Union attempts to take over charter schools

Union attempts to take over charter schools

If you can't beat them, join them.

Paul Kersey
Director of Labor Policy

Teachers at charter schools operated by the United Neighborhood Organization, or UNO, are in a tricky position, caught between a union that is looking to expand its membership and control over public education in Chicago and a charter operator that is rolling out the red carpet for the union.

The vast majority of charter schools, nationwide and in Chicago, are not unionized, and the flexibility that teachers and schools gain from not having a typical union contract does seem to make a difference – one researcher found that nonunion charters in Milwaukee performed better academically. The best nine non-selective public schools in Chicago are all nonunion charter schools.

There’s a reason for this: without the restrictive terms of a typical union contract, charter schools are able to reward top-performing teachers and experiment with the most promising teaching methods.

But UNO is willing – too willing perhaps – to buck the trend. It has announced that representatives of the Chicago Teachers Union will be given access to its teachers on school grounds, and at the same time will give contact information for its members to the union.

The decision to turn over personal information opens the door to the harassment of individual teachers, especially those who prefer to work without a union. Making things worse, labor law does not guarantee that teachers will be allowed a secret-ballot vote.

The most likely next step for the union will be to collect cards signed by teachers, indicating their support for the union. Once they have collected cards signed by a majority of teachers, UNO could conceivably recognize the union based on the cards alone.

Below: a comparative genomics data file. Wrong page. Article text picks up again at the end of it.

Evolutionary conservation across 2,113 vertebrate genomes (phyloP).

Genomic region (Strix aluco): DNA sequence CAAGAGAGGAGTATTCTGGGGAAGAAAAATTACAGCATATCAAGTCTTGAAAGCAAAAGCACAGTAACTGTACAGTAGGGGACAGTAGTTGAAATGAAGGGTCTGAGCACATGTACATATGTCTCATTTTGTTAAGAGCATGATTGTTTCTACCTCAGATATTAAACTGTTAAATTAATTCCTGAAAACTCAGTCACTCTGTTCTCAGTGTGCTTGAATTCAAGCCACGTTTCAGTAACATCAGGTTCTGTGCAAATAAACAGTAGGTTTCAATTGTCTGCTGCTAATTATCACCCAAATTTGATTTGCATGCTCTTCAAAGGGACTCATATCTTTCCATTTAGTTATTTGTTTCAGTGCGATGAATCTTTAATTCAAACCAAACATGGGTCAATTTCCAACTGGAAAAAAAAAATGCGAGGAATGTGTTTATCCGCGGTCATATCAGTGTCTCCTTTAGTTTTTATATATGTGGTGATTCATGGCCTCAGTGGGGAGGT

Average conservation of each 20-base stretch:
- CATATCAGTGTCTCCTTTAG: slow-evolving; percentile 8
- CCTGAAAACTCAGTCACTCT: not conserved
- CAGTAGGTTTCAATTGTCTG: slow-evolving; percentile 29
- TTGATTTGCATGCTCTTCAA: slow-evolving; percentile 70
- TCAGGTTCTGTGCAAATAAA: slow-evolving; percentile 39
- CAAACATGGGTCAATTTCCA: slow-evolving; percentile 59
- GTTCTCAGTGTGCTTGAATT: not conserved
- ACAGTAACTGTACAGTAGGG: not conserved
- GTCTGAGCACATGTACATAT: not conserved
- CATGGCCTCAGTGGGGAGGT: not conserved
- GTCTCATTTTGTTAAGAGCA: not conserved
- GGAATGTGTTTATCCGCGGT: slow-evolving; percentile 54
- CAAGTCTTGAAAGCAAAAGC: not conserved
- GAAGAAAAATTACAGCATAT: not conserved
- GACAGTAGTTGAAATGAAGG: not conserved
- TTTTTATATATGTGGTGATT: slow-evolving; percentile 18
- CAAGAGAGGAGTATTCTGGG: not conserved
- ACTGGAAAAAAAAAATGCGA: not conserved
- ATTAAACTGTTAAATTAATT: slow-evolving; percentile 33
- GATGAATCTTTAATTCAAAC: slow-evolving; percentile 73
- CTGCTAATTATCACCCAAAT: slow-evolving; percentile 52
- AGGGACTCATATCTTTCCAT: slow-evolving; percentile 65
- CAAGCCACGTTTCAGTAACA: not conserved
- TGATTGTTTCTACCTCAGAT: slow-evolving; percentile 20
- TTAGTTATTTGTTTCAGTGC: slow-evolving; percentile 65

This process, known as “card-check”, is an extremely unreliable and risky way to determine whether or not teachers support a union. Unions typically lose support between collecting cards and the holding of a secret-ballot vote. Workers often sign cards out of confusion or to avoid conflict with union officials, not because they genuinely support the union. Unions have resorted to harassing tactics in card-check campaigns.

Unionization could ruin UNO schools. Last September it waged a strike against Chicago Public Schools, and is still wrangling with the district over plans to close underused and low-performing school buildings. CTU President Karen Lewis has said that she doesn’t consider charters to be real schools. She may be unable to eliminate charters completely in Chicago, but if CTU can organize charter schools and impose its typical contract terms, the union can probably sabotage them from within.

UNO is giving up the academic advantages that come with a nonunion teaching staff.  Its teachers are in danger of having their rights shortchanged and having a union imposed on them that does not have their support. This organizing campaign is going in a direction that should trouble supporters of charter schools nationwide.

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